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Norris talks about how Hank seemed like a blowhard but then the viewers got to see a lot of different sides to the DEA agent. "Usually you don't get a chance to do that on TV, for the audience to see an underneath to a character," Norris says. He loved playing all those different kinds of moments.

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"I spent my whole teenage life with 'Breaking Bad,'" R.J. Mitte says. "I wouldn't be who I am without the show" and his co-stars. "Most people had high school, I had 'Breaking Bad.' ... I did a lot of chemistry. We're setting up a lab," he says to laughter.

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"She's dealing witha lot of disapointment inside of her as well, but she would never say that" to anyone, Anna Gunn says of Skyler. "When she finds out what's going on," instead of turning him in or running away, and "she thinks she can outsmart it in the same way he thinks he can outsmart things. … That's her downfall as a human being, she thinks she can do things along the way [to salvage things]…. I think that she hopes against hope that she can eke by… I think she hopes that somehow it will work out. In the back of her mind," she's always got the kids on her mind. All things considered, Gunn thinks on some level Skyler knows it probably won't turn out well.

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"Our show is very obviously dark but the set is very loose and very comical. It's really because of this man [Cranston]. He's the most professional person I've ever worked with but also the most immature man, which is a great combination," Paul says.

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Hardwick is asking questions but everyone is distracted by Cranston putting the mask on his microphone and almost making out with it. "Kiss it!" Paul says. Cranston is answering with his lips on the face of the mask, which is over the microphone. It's very creepy and funny.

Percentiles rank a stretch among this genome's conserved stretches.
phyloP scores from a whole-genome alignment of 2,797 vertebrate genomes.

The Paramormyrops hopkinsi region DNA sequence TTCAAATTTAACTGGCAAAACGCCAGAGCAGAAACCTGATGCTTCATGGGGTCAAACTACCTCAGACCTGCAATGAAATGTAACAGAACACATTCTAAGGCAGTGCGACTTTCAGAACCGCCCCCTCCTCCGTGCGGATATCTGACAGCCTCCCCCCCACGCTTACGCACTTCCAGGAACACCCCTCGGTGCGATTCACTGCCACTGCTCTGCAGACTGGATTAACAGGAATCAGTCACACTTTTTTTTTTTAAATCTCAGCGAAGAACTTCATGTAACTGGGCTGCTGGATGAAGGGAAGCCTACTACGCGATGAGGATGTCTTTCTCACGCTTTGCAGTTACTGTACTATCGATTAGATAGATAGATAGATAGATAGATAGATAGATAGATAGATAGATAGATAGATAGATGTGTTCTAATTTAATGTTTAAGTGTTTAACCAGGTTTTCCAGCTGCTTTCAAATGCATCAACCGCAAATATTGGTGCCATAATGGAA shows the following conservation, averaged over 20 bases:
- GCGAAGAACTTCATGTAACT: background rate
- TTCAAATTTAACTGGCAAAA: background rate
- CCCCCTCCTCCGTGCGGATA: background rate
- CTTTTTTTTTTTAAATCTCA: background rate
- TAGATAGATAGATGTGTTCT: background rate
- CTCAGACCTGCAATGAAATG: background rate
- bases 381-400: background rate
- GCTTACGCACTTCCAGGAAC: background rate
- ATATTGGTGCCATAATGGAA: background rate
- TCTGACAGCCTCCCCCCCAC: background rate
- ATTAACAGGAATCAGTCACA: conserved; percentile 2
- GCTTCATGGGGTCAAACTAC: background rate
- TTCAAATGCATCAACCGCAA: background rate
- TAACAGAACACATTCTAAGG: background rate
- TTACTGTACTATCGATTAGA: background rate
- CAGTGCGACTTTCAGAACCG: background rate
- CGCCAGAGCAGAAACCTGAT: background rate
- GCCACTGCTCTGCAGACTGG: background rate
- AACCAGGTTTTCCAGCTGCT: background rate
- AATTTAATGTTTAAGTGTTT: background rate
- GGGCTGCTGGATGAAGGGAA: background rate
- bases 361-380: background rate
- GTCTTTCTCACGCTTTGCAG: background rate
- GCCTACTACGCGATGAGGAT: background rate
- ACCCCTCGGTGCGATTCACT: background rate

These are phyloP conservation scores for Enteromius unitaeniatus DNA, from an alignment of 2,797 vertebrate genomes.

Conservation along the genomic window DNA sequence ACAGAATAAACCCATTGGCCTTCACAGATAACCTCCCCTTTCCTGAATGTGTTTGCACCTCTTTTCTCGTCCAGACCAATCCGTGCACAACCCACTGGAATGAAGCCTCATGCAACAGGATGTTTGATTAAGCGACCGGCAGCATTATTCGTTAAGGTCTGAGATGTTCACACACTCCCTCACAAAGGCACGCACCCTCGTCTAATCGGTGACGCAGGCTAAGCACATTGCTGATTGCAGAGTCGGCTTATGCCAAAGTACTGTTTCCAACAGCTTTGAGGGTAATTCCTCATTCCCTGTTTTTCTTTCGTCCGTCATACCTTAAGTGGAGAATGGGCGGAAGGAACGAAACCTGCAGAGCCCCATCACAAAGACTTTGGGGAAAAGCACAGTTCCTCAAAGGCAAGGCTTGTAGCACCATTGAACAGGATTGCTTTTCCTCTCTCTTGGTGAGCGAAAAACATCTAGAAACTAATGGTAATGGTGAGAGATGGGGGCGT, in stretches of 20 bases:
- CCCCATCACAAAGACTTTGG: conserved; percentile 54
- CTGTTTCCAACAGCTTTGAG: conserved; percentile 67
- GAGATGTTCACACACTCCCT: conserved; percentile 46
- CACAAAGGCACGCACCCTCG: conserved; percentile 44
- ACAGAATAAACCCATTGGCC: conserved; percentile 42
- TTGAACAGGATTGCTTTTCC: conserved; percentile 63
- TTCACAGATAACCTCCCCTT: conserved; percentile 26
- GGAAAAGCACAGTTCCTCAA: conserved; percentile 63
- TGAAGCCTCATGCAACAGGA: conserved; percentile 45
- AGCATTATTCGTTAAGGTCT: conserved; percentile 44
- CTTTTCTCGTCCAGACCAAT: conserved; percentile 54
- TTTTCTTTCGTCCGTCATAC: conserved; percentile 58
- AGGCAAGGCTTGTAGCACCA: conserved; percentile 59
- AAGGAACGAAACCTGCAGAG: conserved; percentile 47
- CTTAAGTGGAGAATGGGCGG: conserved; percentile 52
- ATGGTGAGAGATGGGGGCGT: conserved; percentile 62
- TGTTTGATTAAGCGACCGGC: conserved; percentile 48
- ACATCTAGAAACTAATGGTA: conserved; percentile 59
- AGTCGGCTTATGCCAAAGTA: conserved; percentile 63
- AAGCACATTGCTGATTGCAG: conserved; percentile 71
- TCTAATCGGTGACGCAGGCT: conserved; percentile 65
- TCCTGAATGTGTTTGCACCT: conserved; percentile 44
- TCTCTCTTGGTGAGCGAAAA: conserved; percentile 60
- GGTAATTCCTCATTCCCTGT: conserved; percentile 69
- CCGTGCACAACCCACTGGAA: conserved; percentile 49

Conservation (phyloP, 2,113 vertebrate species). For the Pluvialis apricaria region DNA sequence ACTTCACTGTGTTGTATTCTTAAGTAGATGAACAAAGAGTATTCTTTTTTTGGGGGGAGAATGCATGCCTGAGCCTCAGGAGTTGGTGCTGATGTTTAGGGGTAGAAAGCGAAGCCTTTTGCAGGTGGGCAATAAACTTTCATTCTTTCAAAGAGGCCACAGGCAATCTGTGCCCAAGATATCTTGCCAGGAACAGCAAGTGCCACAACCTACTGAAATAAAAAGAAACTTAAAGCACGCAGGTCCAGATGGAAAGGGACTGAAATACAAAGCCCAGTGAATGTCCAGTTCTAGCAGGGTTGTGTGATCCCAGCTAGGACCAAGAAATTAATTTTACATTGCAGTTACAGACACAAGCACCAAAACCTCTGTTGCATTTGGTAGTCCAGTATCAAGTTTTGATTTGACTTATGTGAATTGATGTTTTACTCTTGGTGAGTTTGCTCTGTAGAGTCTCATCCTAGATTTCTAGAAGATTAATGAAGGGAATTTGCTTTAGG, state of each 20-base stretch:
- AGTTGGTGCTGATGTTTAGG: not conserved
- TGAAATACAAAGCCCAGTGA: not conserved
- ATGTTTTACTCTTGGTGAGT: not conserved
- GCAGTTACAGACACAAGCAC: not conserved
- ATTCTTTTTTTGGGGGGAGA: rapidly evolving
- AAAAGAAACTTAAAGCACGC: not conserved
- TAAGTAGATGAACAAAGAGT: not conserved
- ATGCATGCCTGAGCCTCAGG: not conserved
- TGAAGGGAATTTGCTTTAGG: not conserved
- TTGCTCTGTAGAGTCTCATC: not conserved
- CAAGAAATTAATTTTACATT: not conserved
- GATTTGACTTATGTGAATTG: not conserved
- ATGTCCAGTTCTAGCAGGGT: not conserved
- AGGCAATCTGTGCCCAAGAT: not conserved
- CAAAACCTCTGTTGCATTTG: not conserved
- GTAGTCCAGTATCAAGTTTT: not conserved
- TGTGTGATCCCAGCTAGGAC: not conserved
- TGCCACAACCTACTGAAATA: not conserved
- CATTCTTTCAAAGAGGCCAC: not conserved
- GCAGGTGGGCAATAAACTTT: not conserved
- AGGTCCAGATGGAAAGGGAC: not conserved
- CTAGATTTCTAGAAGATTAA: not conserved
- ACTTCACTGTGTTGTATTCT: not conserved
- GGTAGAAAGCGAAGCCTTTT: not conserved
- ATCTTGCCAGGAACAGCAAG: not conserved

Paul is now kissing the mask. This is one of the most insane things ever. "Oh my god, it's happening," Paul says. "The mask has a look on its face like, 'No, please, no more!'" Hardwick says with a laugh.

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How many times a day do people say "Yeah, b*tch" to Paul? "I can't even begin to count," Paul says. "Hall H, b*tch!" he adds for good measure.

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Bryan Cranston walked the floor with a Walter White mask on. He wore it on to the stage and then took it off. It's now perched on the edge of the panelist table. "It was the most fun I've ever had walking the flloor," Cranston said. He told people he made the mask himself.

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Moderator Chris Hardwick announces that there will be a "Breaking Bad" aftershow called Talking Bad. It will air after the show, which returns Aug. 11. "It will kind of be a retrospective of the series" as well as a discussion of each week's episode. And now there's a trailer of the first half of season 5.

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Stay tuned for updates live from Comic-Con's "Breaking Bad" panel.